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Set for release this summer, Control is a supernatural third-person action-adventure game from the studio behind Quantum Break and Alan Wake. It’ll be available on PC exclusively via Epic’s digital store, while it’ll also be released on PS4 and Xbox One.
Epic has also partnered with new Take-Two publishing label Private Division. The move will see The Outer Worlds, an upcoming single-player first-person sci-fi RPG from Obsidian, have a simultaneous PC release on both the Epic Games and Windows 10 stores.
It will also see Ancestors: The Humankind Odyssey from Panache Digital Games, a studio led by the creator of the Assassin’s Creed franchise, Patrice Désilets, released on PC exclusively through the Epic Games store. Both titles will still be released on consoles, and will hit other PC digital distribution platforms after a year.
Meanwhile, Quantic Dream’s Detroit: Become Human, Heavy Rain and Beyond: Two Souls will be coming to PC for the first time “soon”, when they’re made available exclusively via the Epic Games store. To date, the titles have only been released on PlayStation platforms, due to an exclusive working relationship between Quantic Dream and Sony, which ended in January 2019 after more than a decade.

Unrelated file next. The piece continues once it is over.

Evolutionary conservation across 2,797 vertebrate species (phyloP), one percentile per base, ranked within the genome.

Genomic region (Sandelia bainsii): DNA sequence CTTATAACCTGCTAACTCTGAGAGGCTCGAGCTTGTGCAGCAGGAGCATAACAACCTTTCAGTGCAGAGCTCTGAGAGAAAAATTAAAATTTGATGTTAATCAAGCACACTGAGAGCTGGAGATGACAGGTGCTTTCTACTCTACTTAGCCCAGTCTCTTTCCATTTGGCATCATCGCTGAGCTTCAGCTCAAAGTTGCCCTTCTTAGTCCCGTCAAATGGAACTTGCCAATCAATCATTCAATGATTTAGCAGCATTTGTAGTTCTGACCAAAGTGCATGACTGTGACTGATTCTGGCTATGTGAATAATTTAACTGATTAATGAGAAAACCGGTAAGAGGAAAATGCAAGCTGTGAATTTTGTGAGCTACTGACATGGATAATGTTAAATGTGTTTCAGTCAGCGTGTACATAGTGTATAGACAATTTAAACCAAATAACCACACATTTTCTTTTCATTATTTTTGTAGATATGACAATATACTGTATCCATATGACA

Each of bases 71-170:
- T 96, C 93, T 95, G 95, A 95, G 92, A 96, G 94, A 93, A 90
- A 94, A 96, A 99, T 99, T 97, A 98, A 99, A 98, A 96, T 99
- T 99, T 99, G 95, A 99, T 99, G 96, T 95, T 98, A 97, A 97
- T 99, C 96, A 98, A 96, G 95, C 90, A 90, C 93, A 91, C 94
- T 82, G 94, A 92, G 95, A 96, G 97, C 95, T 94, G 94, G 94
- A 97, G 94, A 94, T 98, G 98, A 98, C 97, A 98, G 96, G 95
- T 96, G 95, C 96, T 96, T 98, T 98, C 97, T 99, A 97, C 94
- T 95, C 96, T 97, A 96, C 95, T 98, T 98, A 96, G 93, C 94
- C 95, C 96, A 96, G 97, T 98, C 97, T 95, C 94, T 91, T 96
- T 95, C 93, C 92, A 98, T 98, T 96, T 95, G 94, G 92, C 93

Epic has also claimed that the Epic Games store’s user base had grown to over 85 million PC players since launching as a rival to Steam in December 2018.
It offers developers an 88 per cent share of the revenue their games bring in, compared to the 70/30 per cent revenue split offered by Valve.
The more attractive revenue split has helped Epic secure some major exclusives in the past few months. Epic said at GDC this week that one of those, Metro: Exodus, sold over 2.5 times as many copies in its first few weeks on the Epic Games store than the previous series entry, Metro: Last Light, sold on Steam over the same period of time.
The more recently released The Division 2, a co-exclusive available from Ubisoft‘s UPlay service and the Epic Games store, is arguably the most high-profile game yet to exclude Steam as a distribution platform. And at GDC this week, Ubisoft and Epic announced an extension to their agreement that will bring “several major PC releases” to the Epic Games store in partnership with Uplay, with further details to follow at a later date.
The Epic Games store also offers users a free game every two weeks, and the Fortnite-maker said at GDC that Ubisoft back catalogue titles will join its free game programme at a later date. Night School Studio’s supernatural thriller Oxenfree, which normally costs £14.99, is currently free to download as part of the scheme.
Other games confirmed as coming exclusively to the Epic Games store include Afterparty from Night School Studios, The Cycle from Yager, Dauntless from Phoenix Labs, Industries of Titan from Brace Yourself Games, Journey to the Savage Planet from Typhoon Studios and 505 Games, Kine from Chump Squad, Phoenix Point from Snapshot Games, The Sinking City from Frogwares and Bigben, Spellbreak from Proletariat Inc, and Solar Ash from Heart Machine and Annapurna Interactive.